Be that as it may, I wasn’t thrilled to have to spend money on a new computer when just hours earlier we had had a perfectly good one literally at our fingertips.


I’m sorry to say that my poor attitude contributed to some “relational tension” in our home.


(Read: I was a bit of a baby when it came to spending money to replace our computer)


Ideas for how to build a Dave Ramsey approved emergency fund of the right amount that will save your marriage and save your relationship.


Now that relational tension would’ve been WAY higher if we would’ve somehow needed to “find” the money to get a new computer. It probably would’ve involved a credit card, debt, angry words exchanged between my wife and I about whose fault the accident was, followed by tension in our marriage and home and a few days in the doghouse.


Not only that, but we would’ve had one foot down the rabbit hole of the debt-spiral. And with that nasty cycle would’ve come more marital stress, tension, and anxiety.


Fortunately for us though, we had our emergency fund to cover the cost of the new computer. After an hour in the Mac store we had a laptop and we were back in business.


Disaster Averted

As I said, it’s not a matter of IF you’ll need your emergency fund, it’s just a matter of when.


The list of things we’ve used it for in our 7 or so years of marriage is long:



iPhone (my wife literally dropped her iPhone in a cup of hot tea. I don’t think we could recreate the incident again if we tried. Needless to say, we now keep electronic devices FAR away from hot beverages)

Flights to attend a relative’s funeral

Hot water tank

Unexpected car repairs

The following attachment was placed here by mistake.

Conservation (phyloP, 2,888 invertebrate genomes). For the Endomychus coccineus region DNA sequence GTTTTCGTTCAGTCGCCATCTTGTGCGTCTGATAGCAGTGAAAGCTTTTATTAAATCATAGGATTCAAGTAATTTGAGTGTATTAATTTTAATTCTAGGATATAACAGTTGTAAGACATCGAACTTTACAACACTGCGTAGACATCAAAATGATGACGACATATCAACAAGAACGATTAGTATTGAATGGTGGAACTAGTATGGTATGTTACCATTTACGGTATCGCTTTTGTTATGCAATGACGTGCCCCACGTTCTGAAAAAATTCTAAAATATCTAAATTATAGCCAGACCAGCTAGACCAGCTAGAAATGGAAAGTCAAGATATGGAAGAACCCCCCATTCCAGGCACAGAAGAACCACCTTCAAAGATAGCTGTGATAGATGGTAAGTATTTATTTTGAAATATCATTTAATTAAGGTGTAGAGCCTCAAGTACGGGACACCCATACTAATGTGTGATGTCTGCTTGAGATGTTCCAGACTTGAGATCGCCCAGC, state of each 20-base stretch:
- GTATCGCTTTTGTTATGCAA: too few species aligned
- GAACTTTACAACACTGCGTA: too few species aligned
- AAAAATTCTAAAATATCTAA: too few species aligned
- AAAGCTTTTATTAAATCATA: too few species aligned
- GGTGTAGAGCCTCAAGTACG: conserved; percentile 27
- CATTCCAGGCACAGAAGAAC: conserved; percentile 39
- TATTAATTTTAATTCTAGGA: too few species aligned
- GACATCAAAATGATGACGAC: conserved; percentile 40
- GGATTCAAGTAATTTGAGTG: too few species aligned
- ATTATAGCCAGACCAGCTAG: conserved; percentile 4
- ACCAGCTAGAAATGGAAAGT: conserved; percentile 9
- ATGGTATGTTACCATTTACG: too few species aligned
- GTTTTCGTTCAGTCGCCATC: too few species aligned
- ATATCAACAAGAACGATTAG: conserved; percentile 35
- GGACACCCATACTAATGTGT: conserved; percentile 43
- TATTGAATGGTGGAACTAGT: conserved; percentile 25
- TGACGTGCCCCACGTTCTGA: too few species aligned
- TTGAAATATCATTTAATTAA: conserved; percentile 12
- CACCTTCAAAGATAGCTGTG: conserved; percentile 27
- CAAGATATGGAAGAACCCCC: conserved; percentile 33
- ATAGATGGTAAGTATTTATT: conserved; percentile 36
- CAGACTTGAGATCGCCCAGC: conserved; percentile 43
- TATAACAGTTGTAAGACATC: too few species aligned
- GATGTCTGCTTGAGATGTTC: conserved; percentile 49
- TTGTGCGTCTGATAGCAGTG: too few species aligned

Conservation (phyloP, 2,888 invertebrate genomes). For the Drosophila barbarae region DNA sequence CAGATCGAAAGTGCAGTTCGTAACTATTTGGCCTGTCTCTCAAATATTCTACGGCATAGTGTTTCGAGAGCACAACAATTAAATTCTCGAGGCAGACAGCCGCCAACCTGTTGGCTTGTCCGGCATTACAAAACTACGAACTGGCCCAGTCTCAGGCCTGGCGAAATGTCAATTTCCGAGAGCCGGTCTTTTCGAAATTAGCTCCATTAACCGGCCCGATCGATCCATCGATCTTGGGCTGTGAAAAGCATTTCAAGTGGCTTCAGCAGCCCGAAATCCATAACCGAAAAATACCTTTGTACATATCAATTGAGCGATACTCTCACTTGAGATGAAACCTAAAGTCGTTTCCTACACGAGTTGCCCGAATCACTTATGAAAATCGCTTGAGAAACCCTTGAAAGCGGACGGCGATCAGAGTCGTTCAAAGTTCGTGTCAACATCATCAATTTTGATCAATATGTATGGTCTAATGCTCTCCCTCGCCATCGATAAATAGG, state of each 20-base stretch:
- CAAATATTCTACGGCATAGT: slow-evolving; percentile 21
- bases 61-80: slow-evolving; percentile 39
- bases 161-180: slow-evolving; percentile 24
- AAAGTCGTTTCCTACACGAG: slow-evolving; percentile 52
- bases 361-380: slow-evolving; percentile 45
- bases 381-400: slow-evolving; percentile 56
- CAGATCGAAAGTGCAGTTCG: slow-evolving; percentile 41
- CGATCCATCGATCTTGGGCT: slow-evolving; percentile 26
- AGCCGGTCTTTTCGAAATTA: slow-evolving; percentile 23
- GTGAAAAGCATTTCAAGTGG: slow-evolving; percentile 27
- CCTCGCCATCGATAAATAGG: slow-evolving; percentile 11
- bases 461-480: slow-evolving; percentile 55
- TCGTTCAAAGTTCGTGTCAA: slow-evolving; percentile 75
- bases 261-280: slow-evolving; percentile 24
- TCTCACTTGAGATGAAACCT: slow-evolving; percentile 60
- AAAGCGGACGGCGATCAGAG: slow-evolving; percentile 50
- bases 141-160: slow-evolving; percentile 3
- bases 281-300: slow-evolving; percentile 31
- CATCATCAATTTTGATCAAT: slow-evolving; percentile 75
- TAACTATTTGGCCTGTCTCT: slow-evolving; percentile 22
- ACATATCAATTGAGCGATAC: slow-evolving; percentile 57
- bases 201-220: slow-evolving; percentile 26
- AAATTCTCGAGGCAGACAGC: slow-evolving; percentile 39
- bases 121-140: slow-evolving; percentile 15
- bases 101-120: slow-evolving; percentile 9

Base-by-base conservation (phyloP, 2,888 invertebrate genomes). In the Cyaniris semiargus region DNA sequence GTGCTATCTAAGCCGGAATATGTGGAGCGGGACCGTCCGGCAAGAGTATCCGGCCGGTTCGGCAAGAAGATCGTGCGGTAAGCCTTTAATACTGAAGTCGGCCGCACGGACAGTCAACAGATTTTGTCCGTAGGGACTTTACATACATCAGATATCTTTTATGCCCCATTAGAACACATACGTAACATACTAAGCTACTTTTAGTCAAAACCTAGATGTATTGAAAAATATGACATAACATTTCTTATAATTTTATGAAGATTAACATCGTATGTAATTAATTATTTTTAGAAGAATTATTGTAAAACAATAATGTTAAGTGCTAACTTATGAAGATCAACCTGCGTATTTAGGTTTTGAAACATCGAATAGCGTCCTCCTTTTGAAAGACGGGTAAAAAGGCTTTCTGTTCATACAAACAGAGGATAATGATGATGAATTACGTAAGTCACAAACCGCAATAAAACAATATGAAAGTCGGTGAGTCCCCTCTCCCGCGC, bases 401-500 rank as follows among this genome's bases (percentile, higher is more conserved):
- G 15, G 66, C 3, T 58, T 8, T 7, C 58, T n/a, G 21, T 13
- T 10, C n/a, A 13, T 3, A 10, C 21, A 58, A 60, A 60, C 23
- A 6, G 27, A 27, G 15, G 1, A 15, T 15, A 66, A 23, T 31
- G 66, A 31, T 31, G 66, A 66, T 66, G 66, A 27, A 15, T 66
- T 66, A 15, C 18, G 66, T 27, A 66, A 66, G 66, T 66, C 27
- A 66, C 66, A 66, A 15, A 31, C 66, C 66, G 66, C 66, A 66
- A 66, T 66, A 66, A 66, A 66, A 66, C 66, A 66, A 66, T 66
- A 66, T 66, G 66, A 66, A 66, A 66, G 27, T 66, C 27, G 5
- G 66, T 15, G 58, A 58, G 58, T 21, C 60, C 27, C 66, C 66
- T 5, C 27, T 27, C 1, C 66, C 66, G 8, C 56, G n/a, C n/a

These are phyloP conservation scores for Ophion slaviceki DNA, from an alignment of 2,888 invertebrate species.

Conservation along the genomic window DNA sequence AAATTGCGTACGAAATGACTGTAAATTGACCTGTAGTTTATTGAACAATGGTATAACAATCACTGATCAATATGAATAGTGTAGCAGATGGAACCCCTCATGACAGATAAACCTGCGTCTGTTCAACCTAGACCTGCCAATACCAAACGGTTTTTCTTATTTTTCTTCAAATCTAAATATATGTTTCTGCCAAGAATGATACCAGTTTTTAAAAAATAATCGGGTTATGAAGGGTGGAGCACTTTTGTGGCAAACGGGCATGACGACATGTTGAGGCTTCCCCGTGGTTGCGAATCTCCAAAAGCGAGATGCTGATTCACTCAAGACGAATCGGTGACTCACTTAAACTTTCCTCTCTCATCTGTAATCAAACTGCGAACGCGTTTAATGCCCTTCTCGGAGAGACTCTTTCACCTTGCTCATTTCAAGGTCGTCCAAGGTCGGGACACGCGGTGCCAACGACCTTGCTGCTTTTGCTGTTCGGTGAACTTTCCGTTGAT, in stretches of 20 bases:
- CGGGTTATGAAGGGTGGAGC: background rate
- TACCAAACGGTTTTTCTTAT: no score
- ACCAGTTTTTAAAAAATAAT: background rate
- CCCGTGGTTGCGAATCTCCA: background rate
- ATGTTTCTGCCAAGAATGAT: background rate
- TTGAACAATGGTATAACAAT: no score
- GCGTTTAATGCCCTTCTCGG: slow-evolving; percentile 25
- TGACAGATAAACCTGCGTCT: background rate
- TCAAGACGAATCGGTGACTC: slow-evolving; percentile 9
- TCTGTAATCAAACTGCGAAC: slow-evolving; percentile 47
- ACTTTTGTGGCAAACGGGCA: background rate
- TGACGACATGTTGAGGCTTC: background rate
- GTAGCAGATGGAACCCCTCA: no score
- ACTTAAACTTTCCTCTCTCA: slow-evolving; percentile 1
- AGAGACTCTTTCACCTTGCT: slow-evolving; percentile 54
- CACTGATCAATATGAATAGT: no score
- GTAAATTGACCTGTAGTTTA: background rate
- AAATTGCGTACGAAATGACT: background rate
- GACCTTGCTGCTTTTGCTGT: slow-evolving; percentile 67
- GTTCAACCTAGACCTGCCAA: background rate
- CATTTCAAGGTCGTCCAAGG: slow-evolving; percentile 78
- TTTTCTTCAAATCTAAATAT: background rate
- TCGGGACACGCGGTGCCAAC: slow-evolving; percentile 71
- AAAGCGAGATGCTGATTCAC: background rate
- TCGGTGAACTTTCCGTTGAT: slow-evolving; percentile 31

Winter tires


That’s about one emergency/year. Adding up the approximate costs of all of them, we use a bit more than $1000/year from our emergency fund.


If we didn’t have our emergency fund, that’s a lot of debt we would’ve needed to take on.


A Debtly Disaster

How much debt, you might be asking?


Well let’s assume Jane has 1 emergency every year which costs her $1000.


For our case study, let’s assume it happens every year, like clock-work, on January 1st (crappy way to ring in the new year) and that the interest rate on the credit card she uses to cover the emergency is 15%, the average rate in 2017.

If she only paid minimum payments (we’ll assume 2%)  but not the balance (the debt-spiral), after one year she’d owe $908.93.


But after year 2, she’d owe $1750.94.


The chart below shows how much interest she’ll pay, her total payments made, and what she’d owe after 10 years of being in the debt-spiral.


Year Cost of Emergencies Interest Paid Payment Final Amount Owing
1 $1000 $118 $210 $909
2 $1000 $263 $421 $1751
3 $1000 $385 $615 $2520
4 $1000 $495 $792 $3223
5 $1000 $596 $954 $3865
6 $1000 $689 $1102 $4452
7 $1000 $773 $1237 $4987
8 $1000 $851 $1361 $5478
9 $1000 $921 $1474 $5925
10 $1000 $985 $1577 $6334
TOTALS $10,000 $6076 $9743 $6334


This is depressing.






Even as I was calculating the numbers, I was feeling bummed out, and I’m not even in this situation.


In 10 years Jane will have paid $9743 of MINIMUM payments and STILL have $6334 she owes to the credit card company. This gives a total cost to cover her emergencies of $16,377 (don’t add in the interest paid column since that’s factored into the payment amount).


Absolutely soul-sucking.


Meanwhile, In an Alternate Universe…

If instead Jane had built saving for an emergency fund into her budget, she’d need to save $1000 each year to cover our emergencies. That’s about $83 a month.


Or if you already have a solid emergency fund, you’d need the $83 every month to replenish it.


Over 10 years this works out to $9960, which isn’t exactly peanuts for most of us. But it’s almost $6500 less than if you relied on credit cards to cover your emergencies. And you don’t have to still find a way to somehow pay off your debt at the end of it all!!